OPINION: If Hekia Parata's performance had not been so consistently abysmal through last year, greater attention would surely have been paid to her botched hatchet-job on Richmond's Salisbury School.
As it happened, the spotlight has been on her education portfolio across a raft of issues, from class sizes, through Novopay and the resignation of her chief executive, to the mishandled recalibration of the school system in post-earthquake Christchurch. Amidst all that, her humiliating judicial review slap-down over the process by which she attempted to close Salisbury School was somewhat lost in the traffic at a national level.
As shocked young faces and angry older ones in Christchurch have shown, there is still significant angst over the revised interim school plan for the garden city. While 12 of the schools initially proposed for closure now look like remaining open, another 12 will merge, with seven more to close and five new ones planned.
Perhaps Mrs Parata was simply playing bad cop-good cop with herself, as the interim proposal released on Monday seems more balanced than the initial plan released late last year. At least she and her Government can say she has listened to some of the concerns raised since then, and that the interim scheme is a result of genuine consultation.
However, a point of significant contention is the Government's decision to renege on promises apparently made last October, that the three intermediates tagged for closure would remain open until the end of 2014 so that the current year 7 intake could complete the two-year cycle. The schools are now to close at the end of this year.
For Mrs Parata, echoed by Prime Minister John Key, to attempt to justify the change of heart on the grounds that this brings "certainty" to parents and children of the school is bizarre, hollow and cynical politics. It is no wonder that principals are accusing them of telling "lies".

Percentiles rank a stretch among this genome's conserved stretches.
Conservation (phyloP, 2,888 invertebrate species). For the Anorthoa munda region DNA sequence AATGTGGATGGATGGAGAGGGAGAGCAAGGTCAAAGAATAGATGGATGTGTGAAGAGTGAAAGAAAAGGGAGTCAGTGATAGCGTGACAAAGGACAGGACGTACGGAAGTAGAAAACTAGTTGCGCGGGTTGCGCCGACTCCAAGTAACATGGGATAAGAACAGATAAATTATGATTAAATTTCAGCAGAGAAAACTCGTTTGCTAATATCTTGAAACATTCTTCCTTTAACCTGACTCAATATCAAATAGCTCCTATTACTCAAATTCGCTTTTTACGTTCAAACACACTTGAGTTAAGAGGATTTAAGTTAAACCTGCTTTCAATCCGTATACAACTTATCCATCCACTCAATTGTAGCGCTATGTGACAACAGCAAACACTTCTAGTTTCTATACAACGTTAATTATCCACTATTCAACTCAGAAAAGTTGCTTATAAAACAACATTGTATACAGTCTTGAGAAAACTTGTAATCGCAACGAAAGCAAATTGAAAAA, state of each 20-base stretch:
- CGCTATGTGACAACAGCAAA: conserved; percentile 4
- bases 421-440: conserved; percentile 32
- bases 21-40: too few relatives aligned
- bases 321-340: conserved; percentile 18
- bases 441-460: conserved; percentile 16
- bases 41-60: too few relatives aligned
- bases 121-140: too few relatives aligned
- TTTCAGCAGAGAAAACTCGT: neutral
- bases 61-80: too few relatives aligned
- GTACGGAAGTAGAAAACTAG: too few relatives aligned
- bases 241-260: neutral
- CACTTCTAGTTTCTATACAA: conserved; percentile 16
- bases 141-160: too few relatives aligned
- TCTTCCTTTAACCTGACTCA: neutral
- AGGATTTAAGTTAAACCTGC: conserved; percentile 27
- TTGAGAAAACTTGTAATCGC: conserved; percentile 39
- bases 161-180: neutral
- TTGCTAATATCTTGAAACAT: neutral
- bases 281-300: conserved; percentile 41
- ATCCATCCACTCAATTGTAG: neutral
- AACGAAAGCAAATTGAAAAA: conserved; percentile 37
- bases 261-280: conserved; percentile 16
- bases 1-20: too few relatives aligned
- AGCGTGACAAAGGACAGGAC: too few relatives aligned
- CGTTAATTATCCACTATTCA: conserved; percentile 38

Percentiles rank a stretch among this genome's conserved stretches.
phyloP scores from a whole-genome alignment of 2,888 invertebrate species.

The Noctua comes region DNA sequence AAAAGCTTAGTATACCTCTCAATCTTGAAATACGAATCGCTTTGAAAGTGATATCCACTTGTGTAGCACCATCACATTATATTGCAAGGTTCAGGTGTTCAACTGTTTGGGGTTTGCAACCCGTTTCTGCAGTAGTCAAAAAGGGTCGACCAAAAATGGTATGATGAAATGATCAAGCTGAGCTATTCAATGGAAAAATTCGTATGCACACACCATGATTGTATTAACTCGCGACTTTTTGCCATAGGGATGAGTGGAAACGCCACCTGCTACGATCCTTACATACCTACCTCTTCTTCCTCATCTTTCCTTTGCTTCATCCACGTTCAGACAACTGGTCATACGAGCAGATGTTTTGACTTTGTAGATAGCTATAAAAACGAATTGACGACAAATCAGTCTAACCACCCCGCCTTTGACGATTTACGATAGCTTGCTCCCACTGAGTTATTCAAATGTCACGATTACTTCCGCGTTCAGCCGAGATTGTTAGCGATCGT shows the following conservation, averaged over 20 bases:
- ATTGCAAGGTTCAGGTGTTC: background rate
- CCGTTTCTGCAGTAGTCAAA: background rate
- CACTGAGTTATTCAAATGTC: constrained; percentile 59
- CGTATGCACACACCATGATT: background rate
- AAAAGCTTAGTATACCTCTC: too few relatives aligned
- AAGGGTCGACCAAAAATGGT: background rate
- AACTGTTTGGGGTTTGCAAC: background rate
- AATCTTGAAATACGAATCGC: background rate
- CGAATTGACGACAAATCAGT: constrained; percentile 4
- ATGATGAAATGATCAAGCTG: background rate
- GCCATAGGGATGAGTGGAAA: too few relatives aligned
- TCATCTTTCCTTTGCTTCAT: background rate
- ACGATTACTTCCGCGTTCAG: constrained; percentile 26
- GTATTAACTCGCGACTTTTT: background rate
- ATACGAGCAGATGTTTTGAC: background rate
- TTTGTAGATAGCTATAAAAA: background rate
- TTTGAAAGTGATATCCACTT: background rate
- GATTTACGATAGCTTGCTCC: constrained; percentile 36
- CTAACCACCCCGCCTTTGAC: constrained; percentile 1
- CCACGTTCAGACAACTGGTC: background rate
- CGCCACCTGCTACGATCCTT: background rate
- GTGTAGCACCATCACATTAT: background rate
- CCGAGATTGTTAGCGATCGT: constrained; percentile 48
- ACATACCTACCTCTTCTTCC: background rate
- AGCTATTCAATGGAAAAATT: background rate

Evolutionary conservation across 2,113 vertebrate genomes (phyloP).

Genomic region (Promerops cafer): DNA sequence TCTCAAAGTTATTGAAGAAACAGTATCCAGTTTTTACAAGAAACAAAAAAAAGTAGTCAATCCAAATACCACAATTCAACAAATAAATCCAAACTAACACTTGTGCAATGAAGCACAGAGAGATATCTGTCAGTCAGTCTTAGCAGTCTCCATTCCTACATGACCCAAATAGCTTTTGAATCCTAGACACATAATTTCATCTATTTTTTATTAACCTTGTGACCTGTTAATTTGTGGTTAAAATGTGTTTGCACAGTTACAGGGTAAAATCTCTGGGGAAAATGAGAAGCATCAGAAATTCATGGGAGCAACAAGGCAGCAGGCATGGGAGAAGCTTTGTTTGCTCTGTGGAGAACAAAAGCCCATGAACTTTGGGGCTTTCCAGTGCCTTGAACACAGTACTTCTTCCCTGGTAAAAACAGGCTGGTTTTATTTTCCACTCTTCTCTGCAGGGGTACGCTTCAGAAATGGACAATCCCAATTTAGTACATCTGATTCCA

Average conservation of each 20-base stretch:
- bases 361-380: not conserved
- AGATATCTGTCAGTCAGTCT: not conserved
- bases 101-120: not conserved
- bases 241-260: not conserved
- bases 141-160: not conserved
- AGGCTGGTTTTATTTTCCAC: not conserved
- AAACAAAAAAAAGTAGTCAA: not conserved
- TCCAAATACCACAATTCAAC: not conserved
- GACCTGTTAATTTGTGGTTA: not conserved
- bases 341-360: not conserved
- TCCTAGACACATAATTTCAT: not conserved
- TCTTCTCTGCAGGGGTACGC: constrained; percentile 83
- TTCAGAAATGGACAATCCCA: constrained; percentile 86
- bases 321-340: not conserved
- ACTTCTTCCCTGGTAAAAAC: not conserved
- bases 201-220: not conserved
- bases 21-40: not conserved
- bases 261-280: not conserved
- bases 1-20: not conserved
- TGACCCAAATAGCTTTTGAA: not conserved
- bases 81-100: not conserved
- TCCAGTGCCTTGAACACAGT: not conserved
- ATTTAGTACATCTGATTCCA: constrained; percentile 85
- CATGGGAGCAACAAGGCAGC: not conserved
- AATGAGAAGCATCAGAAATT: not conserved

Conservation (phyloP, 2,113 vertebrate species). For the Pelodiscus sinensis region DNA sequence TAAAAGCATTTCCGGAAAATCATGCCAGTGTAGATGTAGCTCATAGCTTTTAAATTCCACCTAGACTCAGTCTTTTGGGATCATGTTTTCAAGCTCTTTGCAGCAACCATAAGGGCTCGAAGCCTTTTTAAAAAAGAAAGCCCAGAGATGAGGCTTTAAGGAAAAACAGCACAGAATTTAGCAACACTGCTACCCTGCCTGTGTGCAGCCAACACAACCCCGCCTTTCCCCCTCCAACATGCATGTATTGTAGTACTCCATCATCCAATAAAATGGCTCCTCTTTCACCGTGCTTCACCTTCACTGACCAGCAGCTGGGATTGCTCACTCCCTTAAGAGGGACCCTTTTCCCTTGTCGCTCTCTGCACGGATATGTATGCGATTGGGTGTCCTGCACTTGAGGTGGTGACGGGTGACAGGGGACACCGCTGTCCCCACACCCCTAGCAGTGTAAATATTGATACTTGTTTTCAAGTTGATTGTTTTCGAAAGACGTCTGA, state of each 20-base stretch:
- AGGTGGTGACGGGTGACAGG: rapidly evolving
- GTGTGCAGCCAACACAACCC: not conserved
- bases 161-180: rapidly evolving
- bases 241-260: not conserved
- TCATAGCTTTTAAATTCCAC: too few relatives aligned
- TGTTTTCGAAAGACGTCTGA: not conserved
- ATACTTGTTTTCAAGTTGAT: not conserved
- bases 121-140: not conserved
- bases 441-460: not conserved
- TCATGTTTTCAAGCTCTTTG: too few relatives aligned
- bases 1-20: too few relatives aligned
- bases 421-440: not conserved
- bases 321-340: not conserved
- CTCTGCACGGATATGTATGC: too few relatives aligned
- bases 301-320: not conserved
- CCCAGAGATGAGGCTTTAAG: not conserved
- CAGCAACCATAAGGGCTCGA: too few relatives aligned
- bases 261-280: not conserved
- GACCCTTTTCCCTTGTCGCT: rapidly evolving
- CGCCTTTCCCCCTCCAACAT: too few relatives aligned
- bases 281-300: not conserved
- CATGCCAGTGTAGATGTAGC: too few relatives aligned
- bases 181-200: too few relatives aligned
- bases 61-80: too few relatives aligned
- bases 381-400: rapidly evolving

The only certainty for these three school communities - staff, pupils and parents - is that all will now face significant upheaval and, for many, significant extra costs at the end of this school year as a result of broken promises.
Is this simply in order to not have these schools closing around the same time as the next general election? Whatever the true reason, it is another black mark for Mrs Parata and the Government over its handling of education - and not an appropriate lesson at all for impressionable youngsters.
Lowlife sours trip Another bad look - though no fault, this time, of Mrs Parata - was the theft of valuable and essential items from the vehicle of two young French tourists. Missing are their passports, money, bank cards and cameras, after a thief smashed his way into their van at Rabbit Island.
The story is being splashed around Europe now thanks to a website that was helping to sponsor their visit to this country. Up until now their time in New Zealand had gone smoothly - but now, thanks to a lowlife, the visit has gone sour.
Hopefully their items will be returned and their trip can get back on track.
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